According to humanist psychologist Carl Rogers, human beings have an innate drive to grow as individuals and to achieve their full potential. He referred to this desire as the actualizing tendency.
Self-Actualization and the Actualizing Tendency
Rogers believed that the underlying motive that all people share is a need to become self-actualized. The self-actualized person is essentially an individual who has reached their highest potential.
Definition: Self-actualization is the fulfillment of one’s potential. In Maslow’s hierarchy of needs, it is the highest level of psychological development. Rogers believed that the actualizing tendency was an innate capacity to make choices that helped individuals achieve this self-fulfillment.
This actualizing potential motivates people to do good things, explore who they are as people, and get the most out of life.
In order to successfully grow as a person, Rogers believed that a few key things were necessary.
- Unconditional positive regard: People need to experience unconditional positive regard from other people. In other words, they need to be completely accepted for who they are with no conditions or judgments.
- Openness: Achieving one’s full potential also requires an individual to be open to new experiences.
- Self-acceptance: In addition to being accepted by others, it is also essential for people to accept themselves.
- Emotional understanding: Growth also requires the ability to express, manage, and understand emotions.
Characteristics of the Actualizing Tendency
The actualizing tendency has several important characteristics. These include:
Individual and Universal
The tendency is individual because each person’s unique genetics influences it. Because it is inherently biological, it is also universal. Genetics and environmental factors play a role, as well as the interaction between the forces of nature and nurture.
The actualizing tendency affects all aspects of each person and their development and growth throughout life.
This process is not constrained to a specific period of development. It exerts an ongoing influence throughout all points of life.
The actualizing tendency drives people to maximize their potential, but it also motivates them to maintain equilibrium.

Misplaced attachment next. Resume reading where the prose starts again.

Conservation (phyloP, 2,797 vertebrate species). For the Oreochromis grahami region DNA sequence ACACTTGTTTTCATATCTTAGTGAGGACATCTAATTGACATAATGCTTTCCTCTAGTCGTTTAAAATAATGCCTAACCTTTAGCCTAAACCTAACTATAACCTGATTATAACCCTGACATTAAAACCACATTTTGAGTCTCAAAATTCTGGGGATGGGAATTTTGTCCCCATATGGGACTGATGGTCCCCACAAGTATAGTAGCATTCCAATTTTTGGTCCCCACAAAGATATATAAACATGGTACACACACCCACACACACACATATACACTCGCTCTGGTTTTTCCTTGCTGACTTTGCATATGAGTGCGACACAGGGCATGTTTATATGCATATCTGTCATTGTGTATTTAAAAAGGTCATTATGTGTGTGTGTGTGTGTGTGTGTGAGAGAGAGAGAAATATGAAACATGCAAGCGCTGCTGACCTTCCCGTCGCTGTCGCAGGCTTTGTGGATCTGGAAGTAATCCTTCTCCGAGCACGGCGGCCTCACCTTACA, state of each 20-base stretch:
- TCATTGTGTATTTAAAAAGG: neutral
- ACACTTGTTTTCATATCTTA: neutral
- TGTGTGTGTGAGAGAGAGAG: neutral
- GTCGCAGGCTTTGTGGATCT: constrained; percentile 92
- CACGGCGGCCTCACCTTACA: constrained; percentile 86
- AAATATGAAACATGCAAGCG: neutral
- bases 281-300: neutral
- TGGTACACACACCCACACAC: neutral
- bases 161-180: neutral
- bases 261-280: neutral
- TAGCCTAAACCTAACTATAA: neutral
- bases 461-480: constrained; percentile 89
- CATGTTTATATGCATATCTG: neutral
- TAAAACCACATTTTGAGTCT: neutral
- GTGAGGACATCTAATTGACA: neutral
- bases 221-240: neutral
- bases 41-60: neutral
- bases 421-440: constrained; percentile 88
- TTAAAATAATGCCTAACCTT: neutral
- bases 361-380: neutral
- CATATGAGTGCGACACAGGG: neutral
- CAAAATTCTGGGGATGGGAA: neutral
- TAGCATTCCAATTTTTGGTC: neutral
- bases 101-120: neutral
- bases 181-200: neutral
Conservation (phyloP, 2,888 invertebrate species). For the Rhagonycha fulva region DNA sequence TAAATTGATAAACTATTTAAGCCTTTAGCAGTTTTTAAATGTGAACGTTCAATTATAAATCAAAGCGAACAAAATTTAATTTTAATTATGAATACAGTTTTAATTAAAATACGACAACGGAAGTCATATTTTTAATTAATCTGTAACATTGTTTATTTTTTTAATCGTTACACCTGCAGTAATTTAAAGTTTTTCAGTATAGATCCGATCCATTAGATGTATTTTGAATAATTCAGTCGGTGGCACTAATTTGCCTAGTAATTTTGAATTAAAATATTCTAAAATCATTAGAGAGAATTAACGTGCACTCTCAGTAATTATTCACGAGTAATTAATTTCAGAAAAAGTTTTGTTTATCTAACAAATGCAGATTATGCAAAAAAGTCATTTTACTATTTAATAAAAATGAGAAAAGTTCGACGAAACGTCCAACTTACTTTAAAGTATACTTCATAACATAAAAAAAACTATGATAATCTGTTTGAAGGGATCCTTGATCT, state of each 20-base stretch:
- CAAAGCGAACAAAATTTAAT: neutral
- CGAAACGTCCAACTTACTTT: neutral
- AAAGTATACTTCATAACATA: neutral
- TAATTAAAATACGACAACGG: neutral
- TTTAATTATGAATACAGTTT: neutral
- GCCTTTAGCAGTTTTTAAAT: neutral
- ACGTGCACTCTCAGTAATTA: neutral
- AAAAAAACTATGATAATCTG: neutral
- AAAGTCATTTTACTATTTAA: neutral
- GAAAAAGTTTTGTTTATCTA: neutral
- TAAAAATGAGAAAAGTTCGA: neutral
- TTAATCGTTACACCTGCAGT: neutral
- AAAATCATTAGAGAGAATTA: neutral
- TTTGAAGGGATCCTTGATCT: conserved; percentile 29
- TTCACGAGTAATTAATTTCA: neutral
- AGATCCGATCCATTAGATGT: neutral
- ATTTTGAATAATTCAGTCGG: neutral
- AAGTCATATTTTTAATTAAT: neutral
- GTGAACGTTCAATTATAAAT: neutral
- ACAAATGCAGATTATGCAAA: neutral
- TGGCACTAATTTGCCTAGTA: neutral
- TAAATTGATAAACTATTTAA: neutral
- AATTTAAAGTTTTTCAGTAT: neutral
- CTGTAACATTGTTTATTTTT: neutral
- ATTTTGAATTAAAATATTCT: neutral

This driving force can act to reduce tension when needed, but it also relies on a certain amount of tension to help motivate people to take action.
The actualizing tendency continues to drive people to achieve their potential, which may change or adapt as people continue to grow.
The Actualizing Tendency in Person-Centered Therapy
The actualizing tendency also plays an important role in Rogers’s approach to psychotherapy, known as client-centered therapy or person-centered therapy. In this type of therapy, the actualizing tendency serves a primary role to motivate the client to overcome his or her current problems and achieve mental well-being.
One thing that helps guide the actualizing tendency is what Rogers termed the organismic valuing process. This process involves evaluating subjective experiences in terms of their potential for helping the individual improve as a person in both the short-term and long term.
If the actualizing tendency leads to self-actualization, the individual can become what Rogers referred to as a fully-functioning person.
Observations About the Actualizing Tendency
“The organism has one basic tendency and striving – to actualize, maintain, and enhance the experiencing organism.” (Rogers, 1951)
“Actualizing tendency refers to an innate growth drive or impulse that is said to exist within all human beings. Proponents of the concept make the optimistic assumption that people have an inherent tendency to become more elaborated, integrated, and internally coordinated over time – that is, to grow and develop as personalities.
Although not everyone grows throughout the lifespan, the potential remains throughout. The challenge for teachers, therapists, and service providers, then, is to help people “unlock” these sometimes-hidden capacities.” (Sheldon, 2009)
“The motivation underlying the desire for self-improvement is the actualizing tendency. The actualizing tendency motivates a person to develop personal attributes (e.g., social, spiritual, and intellectual) and capabilities (e.g., physical and mental) in a direction of increasing autonomy through self-awareness.” (Carducci, 2009)
Brodley B. The actualizing tendency concept in client-centered therapy. The Person-Centered Journal. 1999;6(2).
Carducci BJ. The psychology of personality: Viewpoints, research, and applications. Belmont, CA: Wadsworth Publishing; 2009.
Rogers C. Client-centered Therapy: Its Current Practice, Implications and Theory. London: Constable; 1951.
Sheldon KM. Actualizing tendency. In S. J. Lopez (Ed.), The Encyclopedia of Positive Psychology. John Wiley & Sons; 2009.
Kendra Cherry, MS.Ed., is an author, educator, and founder of Explore Psychology, an online psychology resource. She is a health writer and editor specializing in psychology, mental health, and wellness. She also writes for Verywell Mind and is the author of the Everything Psychology book (Adams Media).
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